People don't buy windows or mac because its easy to configure. They buy it because someone has gone to the effort to install it on the boxes on display at best buy and walmart and work out any kinks with the hardware/software.
People will only buy Haiku EVER if its sold preloaded on a good looking box.
My previous experience was with Ubuntu/Unity, which was the first Linux Desktop system I ever ran. It was ... not a whole lot better.
> You don't have to do much work to use Linux.
I've explained multiple times that this isn't my experience with Linux. Maybe it was for you; but it certainly was not for me.
> People don't buy windows or mac because its easy to configure. They buy it because .. work out any kinks with the hardware/software.
The second half that statement is certainly true. But as for the first half? A good portion of my family, most of whom are programmers, disagrees with you, and so do I.
> People will only buy Haiku EVER if its sold preloaded on a good looking box.
TuneTracker does this already.
Keep telling yourselves that Linux Destkop folks. Anything to not actually listen to why people don't use your crap.
In today's terms, that sounds a lot like an iPad (with an attached keyboard) or a Chromebook.
Haiku runs circles around Ubuntu MATE on these devices; it may seem equivalent on benchmarks, but the UI just _feels_ much zippier and apps load quickly.
Doubtful. After seeing a few Haiku posts over the past few days I downloaded it and gave it a try. There's a lot of promise, but it's pretty darn glitchy (e.g. DHCP client works occasionally, mail client sees mailboxes but doesn't fetch messages).
I'm in the opposite camp though. I'd love to find a viable alternative to macOS.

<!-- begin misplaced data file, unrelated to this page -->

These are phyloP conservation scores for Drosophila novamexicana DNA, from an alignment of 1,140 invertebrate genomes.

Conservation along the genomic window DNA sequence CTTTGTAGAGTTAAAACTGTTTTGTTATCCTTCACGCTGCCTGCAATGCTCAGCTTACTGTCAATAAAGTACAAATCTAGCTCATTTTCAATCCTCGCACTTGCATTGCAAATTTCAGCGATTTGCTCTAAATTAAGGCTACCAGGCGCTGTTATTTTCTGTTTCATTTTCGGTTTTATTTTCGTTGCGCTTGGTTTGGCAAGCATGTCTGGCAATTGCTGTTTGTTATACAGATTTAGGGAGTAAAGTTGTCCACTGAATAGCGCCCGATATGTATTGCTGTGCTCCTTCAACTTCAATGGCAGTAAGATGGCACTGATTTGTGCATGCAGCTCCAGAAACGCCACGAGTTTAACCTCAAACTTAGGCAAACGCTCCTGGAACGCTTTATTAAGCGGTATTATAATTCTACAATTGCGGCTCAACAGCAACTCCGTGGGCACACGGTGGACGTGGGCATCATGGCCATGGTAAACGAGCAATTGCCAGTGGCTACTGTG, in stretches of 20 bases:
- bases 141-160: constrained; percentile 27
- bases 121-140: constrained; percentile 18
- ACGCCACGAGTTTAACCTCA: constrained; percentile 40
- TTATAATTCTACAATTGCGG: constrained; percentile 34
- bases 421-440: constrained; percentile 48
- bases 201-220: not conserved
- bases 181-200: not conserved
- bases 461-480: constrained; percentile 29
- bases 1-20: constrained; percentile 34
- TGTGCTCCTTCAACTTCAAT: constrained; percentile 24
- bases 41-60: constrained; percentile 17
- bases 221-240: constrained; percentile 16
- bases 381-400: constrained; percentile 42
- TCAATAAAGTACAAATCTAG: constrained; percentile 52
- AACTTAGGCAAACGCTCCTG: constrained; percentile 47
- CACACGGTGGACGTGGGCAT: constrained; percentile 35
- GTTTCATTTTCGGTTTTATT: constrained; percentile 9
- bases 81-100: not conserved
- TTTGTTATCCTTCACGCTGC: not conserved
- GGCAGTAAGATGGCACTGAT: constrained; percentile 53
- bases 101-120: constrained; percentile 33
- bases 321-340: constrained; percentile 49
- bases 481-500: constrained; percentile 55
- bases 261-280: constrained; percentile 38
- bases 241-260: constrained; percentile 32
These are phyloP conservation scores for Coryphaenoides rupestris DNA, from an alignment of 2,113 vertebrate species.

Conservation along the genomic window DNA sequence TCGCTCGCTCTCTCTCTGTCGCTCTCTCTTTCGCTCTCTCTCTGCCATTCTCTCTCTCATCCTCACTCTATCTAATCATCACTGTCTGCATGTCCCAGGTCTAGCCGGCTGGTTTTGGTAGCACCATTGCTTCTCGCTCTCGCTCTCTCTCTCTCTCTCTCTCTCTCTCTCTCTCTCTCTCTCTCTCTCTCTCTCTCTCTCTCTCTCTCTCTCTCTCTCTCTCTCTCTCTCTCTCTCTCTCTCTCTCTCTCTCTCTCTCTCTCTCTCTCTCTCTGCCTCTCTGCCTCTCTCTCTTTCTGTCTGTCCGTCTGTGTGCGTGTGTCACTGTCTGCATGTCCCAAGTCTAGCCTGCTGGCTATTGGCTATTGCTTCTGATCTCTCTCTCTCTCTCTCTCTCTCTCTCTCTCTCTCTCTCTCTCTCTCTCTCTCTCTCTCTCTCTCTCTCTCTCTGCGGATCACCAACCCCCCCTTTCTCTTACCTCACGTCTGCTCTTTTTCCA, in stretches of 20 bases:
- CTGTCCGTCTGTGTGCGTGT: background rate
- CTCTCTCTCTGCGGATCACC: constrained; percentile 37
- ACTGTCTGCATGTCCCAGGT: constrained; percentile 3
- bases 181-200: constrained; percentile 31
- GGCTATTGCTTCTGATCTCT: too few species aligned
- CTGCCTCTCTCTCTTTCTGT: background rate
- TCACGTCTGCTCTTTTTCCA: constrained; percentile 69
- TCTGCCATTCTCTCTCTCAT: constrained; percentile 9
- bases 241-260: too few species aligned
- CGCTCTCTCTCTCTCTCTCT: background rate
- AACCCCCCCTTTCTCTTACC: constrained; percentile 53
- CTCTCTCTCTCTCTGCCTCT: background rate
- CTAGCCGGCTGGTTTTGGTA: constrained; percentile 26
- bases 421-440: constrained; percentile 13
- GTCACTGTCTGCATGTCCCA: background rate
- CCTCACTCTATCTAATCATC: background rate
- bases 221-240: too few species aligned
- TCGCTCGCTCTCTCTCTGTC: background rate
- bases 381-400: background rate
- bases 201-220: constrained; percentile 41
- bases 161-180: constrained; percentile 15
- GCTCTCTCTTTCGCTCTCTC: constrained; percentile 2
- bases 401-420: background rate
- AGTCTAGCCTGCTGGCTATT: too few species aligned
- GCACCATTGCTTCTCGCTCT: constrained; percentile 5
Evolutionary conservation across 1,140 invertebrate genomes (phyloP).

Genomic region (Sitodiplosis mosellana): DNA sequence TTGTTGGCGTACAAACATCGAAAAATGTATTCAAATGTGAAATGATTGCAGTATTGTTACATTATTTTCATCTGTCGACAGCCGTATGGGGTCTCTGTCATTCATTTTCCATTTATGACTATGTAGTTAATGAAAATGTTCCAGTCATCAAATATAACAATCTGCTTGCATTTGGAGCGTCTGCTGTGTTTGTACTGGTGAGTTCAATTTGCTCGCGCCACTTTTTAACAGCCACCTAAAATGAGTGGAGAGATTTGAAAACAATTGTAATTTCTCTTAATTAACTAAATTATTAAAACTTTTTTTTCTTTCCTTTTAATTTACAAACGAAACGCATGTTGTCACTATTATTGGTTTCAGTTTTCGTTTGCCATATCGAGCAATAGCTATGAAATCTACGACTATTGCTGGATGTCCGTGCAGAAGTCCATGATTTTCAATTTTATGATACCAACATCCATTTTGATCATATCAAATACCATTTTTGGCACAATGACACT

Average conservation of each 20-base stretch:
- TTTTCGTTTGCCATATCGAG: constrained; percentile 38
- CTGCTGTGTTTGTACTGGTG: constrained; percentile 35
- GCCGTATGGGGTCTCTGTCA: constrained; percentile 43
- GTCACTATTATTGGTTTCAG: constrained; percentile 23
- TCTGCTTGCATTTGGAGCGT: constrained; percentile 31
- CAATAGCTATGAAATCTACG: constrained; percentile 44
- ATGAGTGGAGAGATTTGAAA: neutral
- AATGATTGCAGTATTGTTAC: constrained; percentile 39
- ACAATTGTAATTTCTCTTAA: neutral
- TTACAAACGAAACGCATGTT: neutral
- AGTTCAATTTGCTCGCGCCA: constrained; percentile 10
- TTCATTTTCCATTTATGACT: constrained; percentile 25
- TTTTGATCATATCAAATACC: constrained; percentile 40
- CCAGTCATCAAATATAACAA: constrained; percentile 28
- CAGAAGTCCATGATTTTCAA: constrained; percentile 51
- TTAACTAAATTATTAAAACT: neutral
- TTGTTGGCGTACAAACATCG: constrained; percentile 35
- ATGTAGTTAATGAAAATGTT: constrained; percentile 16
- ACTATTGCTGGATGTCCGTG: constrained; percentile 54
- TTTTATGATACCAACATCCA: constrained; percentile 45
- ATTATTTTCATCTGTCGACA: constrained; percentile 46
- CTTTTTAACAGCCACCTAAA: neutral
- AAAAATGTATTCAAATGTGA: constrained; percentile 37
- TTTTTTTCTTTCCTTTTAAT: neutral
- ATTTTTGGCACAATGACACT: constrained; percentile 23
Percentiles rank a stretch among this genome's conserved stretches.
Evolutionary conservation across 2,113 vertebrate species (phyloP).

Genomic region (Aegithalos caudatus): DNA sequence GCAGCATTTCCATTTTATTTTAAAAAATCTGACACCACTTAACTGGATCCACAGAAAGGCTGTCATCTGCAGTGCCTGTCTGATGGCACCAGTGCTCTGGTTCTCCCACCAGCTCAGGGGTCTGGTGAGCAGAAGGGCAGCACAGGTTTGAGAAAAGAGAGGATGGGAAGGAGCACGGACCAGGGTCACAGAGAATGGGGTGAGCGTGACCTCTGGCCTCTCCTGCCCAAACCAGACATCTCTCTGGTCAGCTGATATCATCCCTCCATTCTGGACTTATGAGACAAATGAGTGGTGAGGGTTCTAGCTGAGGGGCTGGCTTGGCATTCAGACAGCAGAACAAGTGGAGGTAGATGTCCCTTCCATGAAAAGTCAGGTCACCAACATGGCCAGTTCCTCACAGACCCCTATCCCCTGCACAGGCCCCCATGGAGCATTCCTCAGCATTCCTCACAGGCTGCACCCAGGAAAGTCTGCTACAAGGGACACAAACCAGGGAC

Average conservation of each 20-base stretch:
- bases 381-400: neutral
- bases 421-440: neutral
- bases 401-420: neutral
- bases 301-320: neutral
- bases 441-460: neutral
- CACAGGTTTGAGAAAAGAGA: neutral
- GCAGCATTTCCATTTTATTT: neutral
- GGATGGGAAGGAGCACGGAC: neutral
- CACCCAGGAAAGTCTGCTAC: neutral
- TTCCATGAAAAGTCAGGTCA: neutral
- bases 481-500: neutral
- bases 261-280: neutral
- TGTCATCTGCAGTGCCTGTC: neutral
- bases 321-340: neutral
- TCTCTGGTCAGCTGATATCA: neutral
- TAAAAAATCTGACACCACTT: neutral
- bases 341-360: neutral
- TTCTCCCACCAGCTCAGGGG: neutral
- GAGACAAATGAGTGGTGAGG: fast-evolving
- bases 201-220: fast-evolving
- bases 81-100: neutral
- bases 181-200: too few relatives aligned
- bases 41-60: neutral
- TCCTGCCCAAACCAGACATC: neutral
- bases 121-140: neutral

I've finally found a consistent way to reproduce the DHCP glitches, so I might be able to spend some time debugging that. The mail client is another issue; for now you're probably better off avoiding it. (There are third-party mail apps in the depot, so maybe try one of those?)
Glad to hear you can see the potential, though! :)
TuneTracker (http://www.tunetrackersystems.com/index.html) ships commercial radio broadcasting systems that run on Haiku.
What chipset is that? I just merged new drivers for the Intel PRO wireless chipsets and Intel "Dual Band" chipsets; so if it's one of those it might work out of the box now.
> a modern web browser
Well, WebPositive can play YouTube and mostly works on major sites ... but yes, this is a difficult problem.
Rust and Servo are already good for massive multithreading, so that should fit into the Haiku expectations pretty well.
Sometimes we get new Linux distributions (I know Haiku isn't that), a language I've kinda heard of, or something, and i'll go to their site... I still don't even know what I'm looking at.
And given the fact that Haiku OS team's goal is to build a 'unified' and well-fused OS for personal use , using a single language should greatly help with reducing complexity and improving robustness.
You might be thinking of RedoxOS ?